As kids, we often dreamed about crawling into our television sets so we too could be on the TVs—kind of like that Wonka Vision scene from Willy Wonka and the Chocolate Factory, only less traumatic. Sadly, we were crushed to discover that’s not exactly how television works… but that may soon be changing.
A new, experimental prototype from Jayne Vidheecharoen, a grad student in Media Design at the Art Center College of Design, looks remarkably like our childhood fantasies come to life. Her Portals project allows you to stick your hand in the TV set and manipulate what’s on the screen. What’s more, when the Portal box is connected to the internet, multiple users located all over the world can affect objects and hang out together in the same virtual scene displayed on the screen. Willy Wonka, eat your heart out.
Unsatisfied with touch screens and gesture-controlled interfaces, Vidheecharoen searched for a different kind of interaction, a way to get behind the “glass wall” of the screen—she yearned to reach behind, under or inside the screen, "to complete the loop from the real world to the virtual world and back to the real world again".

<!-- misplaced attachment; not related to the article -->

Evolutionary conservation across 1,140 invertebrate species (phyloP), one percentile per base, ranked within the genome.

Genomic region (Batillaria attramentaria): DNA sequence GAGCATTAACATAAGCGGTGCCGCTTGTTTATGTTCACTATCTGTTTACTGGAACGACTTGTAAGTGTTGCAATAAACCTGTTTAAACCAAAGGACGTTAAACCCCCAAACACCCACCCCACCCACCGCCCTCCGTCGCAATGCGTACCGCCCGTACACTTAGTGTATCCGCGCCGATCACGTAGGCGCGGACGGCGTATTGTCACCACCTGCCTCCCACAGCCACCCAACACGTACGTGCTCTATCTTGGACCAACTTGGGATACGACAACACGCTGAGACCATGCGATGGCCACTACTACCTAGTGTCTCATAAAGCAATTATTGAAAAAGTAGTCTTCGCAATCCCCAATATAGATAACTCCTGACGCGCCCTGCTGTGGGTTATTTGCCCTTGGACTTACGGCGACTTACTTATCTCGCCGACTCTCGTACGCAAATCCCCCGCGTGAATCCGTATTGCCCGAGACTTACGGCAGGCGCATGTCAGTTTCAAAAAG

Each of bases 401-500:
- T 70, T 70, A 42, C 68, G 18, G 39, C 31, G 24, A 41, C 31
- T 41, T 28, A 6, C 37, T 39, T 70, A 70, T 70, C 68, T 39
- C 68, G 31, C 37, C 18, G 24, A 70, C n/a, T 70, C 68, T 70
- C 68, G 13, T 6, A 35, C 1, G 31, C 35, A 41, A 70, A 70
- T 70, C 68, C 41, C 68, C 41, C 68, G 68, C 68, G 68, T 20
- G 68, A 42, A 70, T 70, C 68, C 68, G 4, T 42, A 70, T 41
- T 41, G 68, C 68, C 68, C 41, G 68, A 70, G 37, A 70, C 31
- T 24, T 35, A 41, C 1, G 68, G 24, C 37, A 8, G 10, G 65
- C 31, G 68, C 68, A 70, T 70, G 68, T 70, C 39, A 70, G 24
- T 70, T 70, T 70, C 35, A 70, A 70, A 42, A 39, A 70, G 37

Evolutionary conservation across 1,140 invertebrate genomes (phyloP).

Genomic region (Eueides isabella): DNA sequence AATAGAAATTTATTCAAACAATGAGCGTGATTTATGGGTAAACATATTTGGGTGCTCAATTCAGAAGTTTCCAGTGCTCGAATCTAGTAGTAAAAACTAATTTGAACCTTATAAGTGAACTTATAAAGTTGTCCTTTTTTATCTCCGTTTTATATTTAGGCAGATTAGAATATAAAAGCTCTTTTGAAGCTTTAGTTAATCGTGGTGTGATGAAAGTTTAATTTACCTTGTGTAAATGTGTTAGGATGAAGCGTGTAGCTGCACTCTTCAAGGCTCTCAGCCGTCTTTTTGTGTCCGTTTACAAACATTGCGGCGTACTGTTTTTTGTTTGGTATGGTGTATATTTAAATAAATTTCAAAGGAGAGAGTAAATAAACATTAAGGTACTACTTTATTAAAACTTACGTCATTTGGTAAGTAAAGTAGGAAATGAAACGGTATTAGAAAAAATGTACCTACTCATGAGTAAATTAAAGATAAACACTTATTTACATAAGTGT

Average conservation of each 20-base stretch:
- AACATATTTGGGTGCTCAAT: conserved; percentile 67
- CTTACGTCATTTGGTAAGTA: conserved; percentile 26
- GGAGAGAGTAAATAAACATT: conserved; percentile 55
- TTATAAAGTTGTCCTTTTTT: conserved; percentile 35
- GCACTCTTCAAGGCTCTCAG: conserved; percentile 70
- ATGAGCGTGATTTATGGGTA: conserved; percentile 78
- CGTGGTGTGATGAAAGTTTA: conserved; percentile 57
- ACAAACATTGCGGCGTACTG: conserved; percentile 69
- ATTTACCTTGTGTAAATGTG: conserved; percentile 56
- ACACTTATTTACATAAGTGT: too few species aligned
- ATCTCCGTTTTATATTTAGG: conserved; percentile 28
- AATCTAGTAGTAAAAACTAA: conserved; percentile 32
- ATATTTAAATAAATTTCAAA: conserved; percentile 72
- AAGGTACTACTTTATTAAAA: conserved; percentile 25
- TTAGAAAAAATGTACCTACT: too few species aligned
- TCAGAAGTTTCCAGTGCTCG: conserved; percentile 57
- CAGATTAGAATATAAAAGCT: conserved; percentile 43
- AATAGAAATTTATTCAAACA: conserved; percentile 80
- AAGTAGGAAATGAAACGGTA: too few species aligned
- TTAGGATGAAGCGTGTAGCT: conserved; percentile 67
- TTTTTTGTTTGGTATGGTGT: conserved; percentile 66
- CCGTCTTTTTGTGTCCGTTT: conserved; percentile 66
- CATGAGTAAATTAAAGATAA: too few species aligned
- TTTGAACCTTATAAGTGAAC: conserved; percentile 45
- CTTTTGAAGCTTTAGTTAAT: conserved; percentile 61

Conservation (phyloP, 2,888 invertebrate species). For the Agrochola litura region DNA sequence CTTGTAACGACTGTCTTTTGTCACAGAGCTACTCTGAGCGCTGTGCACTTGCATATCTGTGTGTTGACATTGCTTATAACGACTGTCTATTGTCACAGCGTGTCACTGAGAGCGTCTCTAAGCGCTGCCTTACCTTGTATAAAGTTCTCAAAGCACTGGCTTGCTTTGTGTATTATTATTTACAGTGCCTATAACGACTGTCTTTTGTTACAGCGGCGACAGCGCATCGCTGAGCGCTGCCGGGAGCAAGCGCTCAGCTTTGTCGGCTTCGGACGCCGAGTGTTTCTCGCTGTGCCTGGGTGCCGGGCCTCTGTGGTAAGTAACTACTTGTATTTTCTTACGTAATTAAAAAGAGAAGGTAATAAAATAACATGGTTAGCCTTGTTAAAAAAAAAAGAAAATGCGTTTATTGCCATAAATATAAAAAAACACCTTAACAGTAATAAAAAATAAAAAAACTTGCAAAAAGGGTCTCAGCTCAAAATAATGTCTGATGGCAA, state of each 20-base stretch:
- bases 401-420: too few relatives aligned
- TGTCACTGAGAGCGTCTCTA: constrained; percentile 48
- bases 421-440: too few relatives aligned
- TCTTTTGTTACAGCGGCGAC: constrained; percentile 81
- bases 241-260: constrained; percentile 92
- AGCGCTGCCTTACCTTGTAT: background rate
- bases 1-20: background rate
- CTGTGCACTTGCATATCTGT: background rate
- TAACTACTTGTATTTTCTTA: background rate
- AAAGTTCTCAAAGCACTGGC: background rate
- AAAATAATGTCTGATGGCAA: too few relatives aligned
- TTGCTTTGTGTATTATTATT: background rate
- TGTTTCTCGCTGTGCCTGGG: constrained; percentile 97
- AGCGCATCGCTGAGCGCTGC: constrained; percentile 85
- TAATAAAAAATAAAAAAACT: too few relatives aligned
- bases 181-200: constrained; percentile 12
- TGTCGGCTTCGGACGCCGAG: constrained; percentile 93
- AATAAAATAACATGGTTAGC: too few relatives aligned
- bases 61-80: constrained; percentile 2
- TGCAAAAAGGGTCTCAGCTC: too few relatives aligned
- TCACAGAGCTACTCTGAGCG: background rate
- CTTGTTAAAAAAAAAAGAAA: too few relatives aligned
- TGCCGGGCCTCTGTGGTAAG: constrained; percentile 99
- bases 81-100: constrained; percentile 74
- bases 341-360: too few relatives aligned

The current version of Portals is little more than an elaborate DIY magic trick made up of foam core, duct tape, fabric scrap, a desk lamp, an end table, a borrowed monitor, and the cheapest webcam possible. Using a green screen and the ubiquitous virtual/real world of Google Streetview as her backdrop, Vidheecharoen is able to place and control physical objects on the virtual streets, like the toy soldiers in the demo video above. The result is both magical and impressive, grounded in both tangible reality and wondrous disbelief. Moreover, it seems to open a wormhole of new possibilities for user interface design and how we envision augmented reality.
Vidheecharoen prototype recently received funding for further development via Kickstarter and is part of her ongoing thesis project dedicated to the research and development of these augmented interfaces for public interaction with the virtual public spaces we now find ourselves inhabiting.